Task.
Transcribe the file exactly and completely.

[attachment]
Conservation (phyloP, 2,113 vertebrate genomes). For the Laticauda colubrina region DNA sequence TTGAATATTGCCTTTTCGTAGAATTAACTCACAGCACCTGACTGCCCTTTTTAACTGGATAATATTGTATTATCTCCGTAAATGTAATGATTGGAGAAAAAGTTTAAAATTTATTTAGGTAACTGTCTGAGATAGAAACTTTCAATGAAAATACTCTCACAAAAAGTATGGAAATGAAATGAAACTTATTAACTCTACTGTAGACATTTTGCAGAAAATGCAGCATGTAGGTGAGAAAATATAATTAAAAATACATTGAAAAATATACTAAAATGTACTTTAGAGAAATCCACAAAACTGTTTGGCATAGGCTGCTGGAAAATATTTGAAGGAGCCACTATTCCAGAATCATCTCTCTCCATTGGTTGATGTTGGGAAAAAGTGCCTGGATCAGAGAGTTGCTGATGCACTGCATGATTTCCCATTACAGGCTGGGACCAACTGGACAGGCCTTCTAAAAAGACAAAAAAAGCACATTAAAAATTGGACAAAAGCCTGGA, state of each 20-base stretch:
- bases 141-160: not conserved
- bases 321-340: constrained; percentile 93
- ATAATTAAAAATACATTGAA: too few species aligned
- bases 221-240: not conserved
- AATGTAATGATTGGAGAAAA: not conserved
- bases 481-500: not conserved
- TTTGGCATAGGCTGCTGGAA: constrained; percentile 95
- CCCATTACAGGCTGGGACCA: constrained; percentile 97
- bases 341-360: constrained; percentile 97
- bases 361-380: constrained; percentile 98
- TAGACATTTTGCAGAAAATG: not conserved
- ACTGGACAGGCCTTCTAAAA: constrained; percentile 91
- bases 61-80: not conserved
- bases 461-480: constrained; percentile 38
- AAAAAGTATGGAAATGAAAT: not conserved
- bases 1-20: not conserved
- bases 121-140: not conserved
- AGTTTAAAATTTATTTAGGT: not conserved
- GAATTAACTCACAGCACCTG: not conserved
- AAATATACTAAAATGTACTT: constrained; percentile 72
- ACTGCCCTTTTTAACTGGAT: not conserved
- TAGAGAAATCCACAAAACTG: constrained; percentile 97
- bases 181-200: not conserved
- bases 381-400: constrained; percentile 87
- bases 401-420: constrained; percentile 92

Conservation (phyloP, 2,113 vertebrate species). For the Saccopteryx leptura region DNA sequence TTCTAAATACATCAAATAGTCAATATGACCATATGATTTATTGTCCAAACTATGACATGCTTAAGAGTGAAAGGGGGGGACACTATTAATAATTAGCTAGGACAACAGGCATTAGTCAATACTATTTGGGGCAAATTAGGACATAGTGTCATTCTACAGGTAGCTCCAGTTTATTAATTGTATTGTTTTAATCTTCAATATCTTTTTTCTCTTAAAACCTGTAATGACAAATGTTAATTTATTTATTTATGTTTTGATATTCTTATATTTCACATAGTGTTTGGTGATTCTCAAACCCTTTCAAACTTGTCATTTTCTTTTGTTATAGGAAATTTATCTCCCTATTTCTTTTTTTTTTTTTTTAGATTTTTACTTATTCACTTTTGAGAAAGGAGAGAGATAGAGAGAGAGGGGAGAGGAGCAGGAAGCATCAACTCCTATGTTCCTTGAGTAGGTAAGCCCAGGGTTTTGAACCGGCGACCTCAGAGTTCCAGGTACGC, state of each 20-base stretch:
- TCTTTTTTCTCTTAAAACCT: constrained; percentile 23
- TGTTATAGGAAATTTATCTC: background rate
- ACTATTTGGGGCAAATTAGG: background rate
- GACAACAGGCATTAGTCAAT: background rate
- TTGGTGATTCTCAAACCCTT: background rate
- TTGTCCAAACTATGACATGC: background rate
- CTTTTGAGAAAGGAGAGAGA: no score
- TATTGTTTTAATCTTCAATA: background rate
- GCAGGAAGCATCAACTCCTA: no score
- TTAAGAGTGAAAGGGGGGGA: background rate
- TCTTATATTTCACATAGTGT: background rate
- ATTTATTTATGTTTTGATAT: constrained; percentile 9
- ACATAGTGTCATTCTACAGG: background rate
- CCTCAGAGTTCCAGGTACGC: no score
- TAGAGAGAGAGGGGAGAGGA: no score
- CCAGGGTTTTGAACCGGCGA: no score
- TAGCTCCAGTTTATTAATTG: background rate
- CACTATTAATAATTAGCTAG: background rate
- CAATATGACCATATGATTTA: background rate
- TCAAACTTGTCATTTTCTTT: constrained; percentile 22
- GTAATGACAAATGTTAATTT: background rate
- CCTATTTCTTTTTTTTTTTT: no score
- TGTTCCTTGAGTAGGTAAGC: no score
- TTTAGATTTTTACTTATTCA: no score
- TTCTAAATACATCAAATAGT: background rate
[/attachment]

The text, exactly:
Conservation (phyloP, 2,113 vertebrate genomes). For the Laticauda colubrina region DNA sequence TTGAATATTGCCTTTTCGTAGAATTAACTCACAGCACCTGACTGCCCTTTTTAACTGGATAATATTGTATTATCTCCGTAAATGTAATGATTGGAGAAAAAGTTTAAAATTTATTTAGGTAACTGTCTGAGATAGAAACTTTCAATGAAAATACTCTCACAAAAAGTATGGAAATGAAATGAAACTTATTAACTCTACTGTAGACATTTTGCAGAAAATGCAGCATGTAGGTGAGAAAATATAATTAAAAATACATTGAAAAATATACTAAAATGTACTTTAGAGAAATCCACAAAACTGTTTGGCATAGGCTGCTGGAAAATATTTGAAGGAGCCACTATTCCAGAATCATCTCTCTCCATTGGTTGATGTTGGGAAAAAGTGCCTGGATCAGAGAGTTGCTGATGCACTGCATGATTTCCCATTACAGGCTGGGACCAACTGGACAGGCCTTCTAAAAAGACAAAAAAAGCACATTAAAAATTGGACAAAAGCCTGGA, state of each 20-base stretch:
- bases 141-160: not conserved
- bases 321-340: constrained; percentile 93
- ATAATTAAAAATACATTGAA: too few species aligned
- bases 221-240: not conserved
- AATGTAATGATTGGAGAAAA: not conserved
- bases 481-500: not conserved
- TTTGGCATAGGCTGCTGGAA: constrained; percentile 95
- CCCATTACAGGCTGGGACCA: constrained; percentile 97
- bases 341-360: constrained; percentile 97
- bases 361-380: constrained; percentile 98
- TAGACATTTTGCAGAAAATG: not conserved
- ACTGGACAGGCCTTCTAAAA: constrained; percentile 91
- bases 61-80: not conserved
- bases 461-480: constrained; percentile 38
- AAAAAGTATGGAAATGAAAT: not conserved
- bases 1-20: not conserved
- bases 121-140: not conserved
- AGTTTAAAATTTATTTAGGT: not conserved
- GAATTAACTCACAGCACCTG: not conserved
- AAATATACTAAAATGTACTT: constrained; percentile 72
- ACTGCCCTTTTTAACTGGAT: not conserved
- TAGAGAAATCCACAAAACTG: constrained; percentile 97
- bases 181-200: not conserved
- bases 381-400: constrained; percentile 87
- bases 401-420: constrained; percentile 92

Conservation (phyloP, 2,113 vertebrate species). For the Saccopteryx leptura region DNA sequence TTCTAAATACATCAAATAGTCAATATGACCATATGATTTATTGTCCAAACTATGACATGCTTAAGAGTGAAAGGGGGGGACACTATTAATAATTAGCTAGGACAACAGGCATTAGTCAATACTATTTGGGGCAAATTAGGACATAGTGTCATTCTACAGGTAGCTCCAGTTTATTAATTGTATTGTTTTAATCTTCAATATCTTTTTTCTCTTAAAACCTGTAATGACAAATGTTAATTTATTTATTTATGTTTTGATATTCTTATATTTCACATAGTGTTTGGTGATTCTCAAACCCTTTCAAACTTGTCATTTTCTTTTGTTATAGGAAATTTATCTCCCTATTTCTTTTTTTTTTTTTTTAGATTTTTACTTATTCACTTTTGAGAAAGGAGAGAGATAGAGAGAGAGGGGAGAGGAGCAGGAAGCATCAACTCCTATGTTCCTTGAGTAGGTAAGCCCAGGGTTTTGAACCGGCGACCTCAGAGTTCCAGGTACGC, state of each 20-base stretch:
- TCTTTTTTCTCTTAAAACCT: constrained; percentile 23
- TGTTATAGGAAATTTATCTC: background rate
- ACTATTTGGGGCAAATTAGG: background rate
- GACAACAGGCATTAGTCAAT: background rate
- TTGGTGATTCTCAAACCCTT: background rate
- TTGTCCAAACTATGACATGC: background rate
- CTTTTGAGAAAGGAGAGAGA: no score
- TATTGTTTTAATCTTCAATA: background rate
- GCAGGAAGCATCAACTCCTA: no score
- TTAAGAGTGAAAGGGGGGGA: background rate
- TCTTATATTTCACATAGTGT: background rate
- ATTTATTTATGTTTTGATAT: constrained; percentile 9
- ACATAGTGTCATTCTACAGG: background rate
- CCTCAGAGTTCCAGGTACGC: no score
- TAGAGAGAGAGGGGAGAGGA: no score
- CCAGGGTTTTGAACCGGCGA: no score
- TAGCTCCAGTTTATTAATTG: background rate
- CACTATTAATAATTAGCTAG: background rate
- CAATATGACCATATGATTTA: background rate
- TCAAACTTGTCATTTTCTTT: constrained; percentile 22
- GTAATGACAAATGTTAATTT: background rate
- CCTATTTCTTTTTTTTTTTT: no score
- TGTTCCTTGAGTAGGTAAGC: no score
- TTTAGATTTTTACTTATTCA: no score
- TTCTAAATACATCAAATAGT: background rate